AUIS Innovation Awards are made possible by the generous support of donors who include the Qaiwan Group. More information about the application process can be found on the AIA website:

AUIS Alumni Spotlight: Tara Mohammed, Founder of Black Ace Company


Tara Mohammed, an AUIS graduate (Information Technology ‘18), is the founder of Black Ace company for IT solutions. Black Ace has a diverse and young team from different backgrounds, and Tara credits her team with having had a great impact on her and being by her side from day one of starting her business. More than just serving budding entrepreneurs, Tara has focused on hiring and targeting fresh graduates to help them gain experience, build their skills, and prove themselves as professionals and entrepreneurs. 

AEIC: Tell us more about your business. 

Tara Mohammed: Black Ace works in IT solutions and our main services include software solutions and cloud services. We have other services such as hardware and infrastructure services, professional and technical training, as well as IT consultancy and support. We focus on bringing the newest technology into the market and we believe in providing top quality service to our customers. Black Ace's strength is to always bring the best and newest technology to the market.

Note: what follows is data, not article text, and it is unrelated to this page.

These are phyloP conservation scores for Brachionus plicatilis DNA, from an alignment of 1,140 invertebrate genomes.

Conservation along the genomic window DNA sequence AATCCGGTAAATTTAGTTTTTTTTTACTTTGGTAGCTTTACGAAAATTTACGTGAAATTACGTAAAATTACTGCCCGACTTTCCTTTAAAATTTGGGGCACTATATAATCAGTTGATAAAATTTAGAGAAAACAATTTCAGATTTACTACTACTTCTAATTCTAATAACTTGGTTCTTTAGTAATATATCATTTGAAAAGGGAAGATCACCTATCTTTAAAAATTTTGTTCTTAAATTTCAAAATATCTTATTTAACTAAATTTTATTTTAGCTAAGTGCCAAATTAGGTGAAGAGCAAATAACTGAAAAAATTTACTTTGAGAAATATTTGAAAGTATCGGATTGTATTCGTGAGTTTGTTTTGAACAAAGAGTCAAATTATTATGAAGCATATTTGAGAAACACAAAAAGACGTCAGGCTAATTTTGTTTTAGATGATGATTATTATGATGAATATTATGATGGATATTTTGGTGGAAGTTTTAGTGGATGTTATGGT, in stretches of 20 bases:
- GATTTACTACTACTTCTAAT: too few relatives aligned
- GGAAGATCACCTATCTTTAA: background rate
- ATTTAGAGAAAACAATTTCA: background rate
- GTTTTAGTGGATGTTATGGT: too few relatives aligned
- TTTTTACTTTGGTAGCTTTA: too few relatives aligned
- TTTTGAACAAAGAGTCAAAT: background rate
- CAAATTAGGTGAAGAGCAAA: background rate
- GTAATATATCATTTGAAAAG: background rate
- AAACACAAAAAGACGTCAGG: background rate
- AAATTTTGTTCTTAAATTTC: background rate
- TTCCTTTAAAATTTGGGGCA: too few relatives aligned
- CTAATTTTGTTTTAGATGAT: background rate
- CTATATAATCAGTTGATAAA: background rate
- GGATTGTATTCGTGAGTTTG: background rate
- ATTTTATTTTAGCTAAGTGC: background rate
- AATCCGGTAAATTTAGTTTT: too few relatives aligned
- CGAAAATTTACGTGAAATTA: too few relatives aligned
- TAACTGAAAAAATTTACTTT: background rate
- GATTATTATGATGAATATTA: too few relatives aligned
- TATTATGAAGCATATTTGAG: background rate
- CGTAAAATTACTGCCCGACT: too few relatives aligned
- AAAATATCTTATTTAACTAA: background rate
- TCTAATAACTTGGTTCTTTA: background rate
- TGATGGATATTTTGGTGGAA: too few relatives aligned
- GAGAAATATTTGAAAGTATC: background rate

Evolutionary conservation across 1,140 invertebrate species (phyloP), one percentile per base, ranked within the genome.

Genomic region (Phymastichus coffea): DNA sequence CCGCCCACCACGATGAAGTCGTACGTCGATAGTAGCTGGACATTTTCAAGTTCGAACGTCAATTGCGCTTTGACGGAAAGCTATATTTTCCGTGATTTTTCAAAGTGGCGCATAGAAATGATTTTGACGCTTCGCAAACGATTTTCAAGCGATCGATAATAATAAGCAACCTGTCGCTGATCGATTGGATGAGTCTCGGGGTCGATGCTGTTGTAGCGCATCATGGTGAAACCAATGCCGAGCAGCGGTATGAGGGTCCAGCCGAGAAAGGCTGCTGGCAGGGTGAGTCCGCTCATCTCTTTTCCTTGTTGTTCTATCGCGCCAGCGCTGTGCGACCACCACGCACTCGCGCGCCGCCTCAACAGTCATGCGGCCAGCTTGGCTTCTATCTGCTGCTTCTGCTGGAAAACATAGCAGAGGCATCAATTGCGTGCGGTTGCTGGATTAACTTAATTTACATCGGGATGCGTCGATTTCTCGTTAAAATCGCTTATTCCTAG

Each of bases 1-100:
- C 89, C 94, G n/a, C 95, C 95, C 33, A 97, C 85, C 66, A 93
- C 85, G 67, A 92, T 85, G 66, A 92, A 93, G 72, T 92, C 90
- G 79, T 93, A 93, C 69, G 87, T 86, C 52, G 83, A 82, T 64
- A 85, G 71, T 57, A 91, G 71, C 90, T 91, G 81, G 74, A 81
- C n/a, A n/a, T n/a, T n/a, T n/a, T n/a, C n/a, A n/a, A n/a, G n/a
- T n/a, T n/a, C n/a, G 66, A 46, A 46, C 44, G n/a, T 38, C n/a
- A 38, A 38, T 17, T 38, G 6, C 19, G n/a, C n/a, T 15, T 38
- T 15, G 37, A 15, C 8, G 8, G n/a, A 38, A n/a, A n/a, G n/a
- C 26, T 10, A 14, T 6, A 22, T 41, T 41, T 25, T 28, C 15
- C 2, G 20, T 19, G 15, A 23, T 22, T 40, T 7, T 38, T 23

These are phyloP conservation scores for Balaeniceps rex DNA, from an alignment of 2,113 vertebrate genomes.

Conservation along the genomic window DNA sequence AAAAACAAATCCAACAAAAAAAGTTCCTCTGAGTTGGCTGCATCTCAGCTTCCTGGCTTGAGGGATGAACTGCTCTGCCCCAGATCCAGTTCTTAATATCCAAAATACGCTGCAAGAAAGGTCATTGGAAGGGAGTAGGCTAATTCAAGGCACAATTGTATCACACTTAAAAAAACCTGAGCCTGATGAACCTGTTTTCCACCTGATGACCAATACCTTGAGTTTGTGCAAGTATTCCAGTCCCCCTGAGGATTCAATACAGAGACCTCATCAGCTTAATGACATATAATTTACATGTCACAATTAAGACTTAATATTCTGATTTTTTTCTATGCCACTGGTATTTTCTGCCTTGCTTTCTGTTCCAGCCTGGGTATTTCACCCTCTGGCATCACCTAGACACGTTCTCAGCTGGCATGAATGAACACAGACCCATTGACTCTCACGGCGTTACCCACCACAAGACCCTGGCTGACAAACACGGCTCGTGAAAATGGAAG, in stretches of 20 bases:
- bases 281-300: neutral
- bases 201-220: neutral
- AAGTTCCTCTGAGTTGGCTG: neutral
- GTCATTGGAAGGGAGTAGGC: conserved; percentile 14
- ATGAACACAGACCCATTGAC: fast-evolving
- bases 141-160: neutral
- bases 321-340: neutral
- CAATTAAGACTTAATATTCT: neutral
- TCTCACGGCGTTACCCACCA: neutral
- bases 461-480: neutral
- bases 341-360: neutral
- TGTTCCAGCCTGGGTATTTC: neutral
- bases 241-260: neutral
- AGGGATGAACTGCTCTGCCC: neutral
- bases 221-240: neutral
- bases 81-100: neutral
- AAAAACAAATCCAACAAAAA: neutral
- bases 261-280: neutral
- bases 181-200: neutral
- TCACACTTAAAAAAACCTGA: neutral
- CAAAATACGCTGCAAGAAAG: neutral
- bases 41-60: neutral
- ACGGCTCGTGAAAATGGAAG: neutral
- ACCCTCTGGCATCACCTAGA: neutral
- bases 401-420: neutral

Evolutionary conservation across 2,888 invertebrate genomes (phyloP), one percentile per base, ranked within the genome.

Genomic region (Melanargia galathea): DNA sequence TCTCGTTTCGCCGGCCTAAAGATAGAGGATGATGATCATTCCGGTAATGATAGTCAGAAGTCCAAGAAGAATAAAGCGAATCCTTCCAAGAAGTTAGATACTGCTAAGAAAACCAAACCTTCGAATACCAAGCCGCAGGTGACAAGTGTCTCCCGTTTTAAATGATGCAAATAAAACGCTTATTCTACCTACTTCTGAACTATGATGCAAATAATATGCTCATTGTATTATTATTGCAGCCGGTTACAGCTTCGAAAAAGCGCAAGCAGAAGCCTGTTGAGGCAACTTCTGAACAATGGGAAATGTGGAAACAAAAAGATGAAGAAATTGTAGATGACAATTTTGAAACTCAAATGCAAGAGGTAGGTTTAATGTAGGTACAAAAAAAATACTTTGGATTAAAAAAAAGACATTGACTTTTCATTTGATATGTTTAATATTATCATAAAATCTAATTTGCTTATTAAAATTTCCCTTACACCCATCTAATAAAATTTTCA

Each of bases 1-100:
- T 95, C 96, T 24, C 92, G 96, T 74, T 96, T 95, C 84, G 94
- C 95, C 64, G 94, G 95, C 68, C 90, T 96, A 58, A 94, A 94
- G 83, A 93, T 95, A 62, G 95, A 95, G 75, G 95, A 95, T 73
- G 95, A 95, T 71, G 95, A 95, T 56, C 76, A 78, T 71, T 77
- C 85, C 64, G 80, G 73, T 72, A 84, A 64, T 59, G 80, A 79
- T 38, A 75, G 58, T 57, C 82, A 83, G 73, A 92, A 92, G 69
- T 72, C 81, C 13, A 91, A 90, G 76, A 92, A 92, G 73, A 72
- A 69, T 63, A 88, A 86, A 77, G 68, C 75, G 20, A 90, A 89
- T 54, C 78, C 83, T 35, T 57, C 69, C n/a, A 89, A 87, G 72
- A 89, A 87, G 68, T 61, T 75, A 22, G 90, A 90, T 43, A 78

AEIC: What inspired you to start your business?

TM: I had this idea since January 2019 and after six months of planning, we launched officially in July 2019. Seeing a gap in the market helped me pave the way for this idea. We do have many experienced and great companies but they are outdated and don’t reach today’s market needs in this area.

Technology is evolving very fast and to keep up with the industry is not easy, so as a technology company it is our goal to always bring the newest technology standards and keep up with the changes to give the market what it needs.

We faced issues defining the problem, which was related to quality and changes in market needs. So we took that and designed a product to fit customers’ needs rather than creating a fixed solution focusing on our own income. Business is much more than a paycheck. I do this because I love what I do -- IT and development -- and I recommend everyone do what they like so they can achieve outstanding work.

AEIC: How did you come up with the name of Black Ace?

TM: We wanted something unique and meaningful. ‘Ace’ means ‘a person who excels at a particular activity"’, and “black” came with it and we liked it so we decided that was it.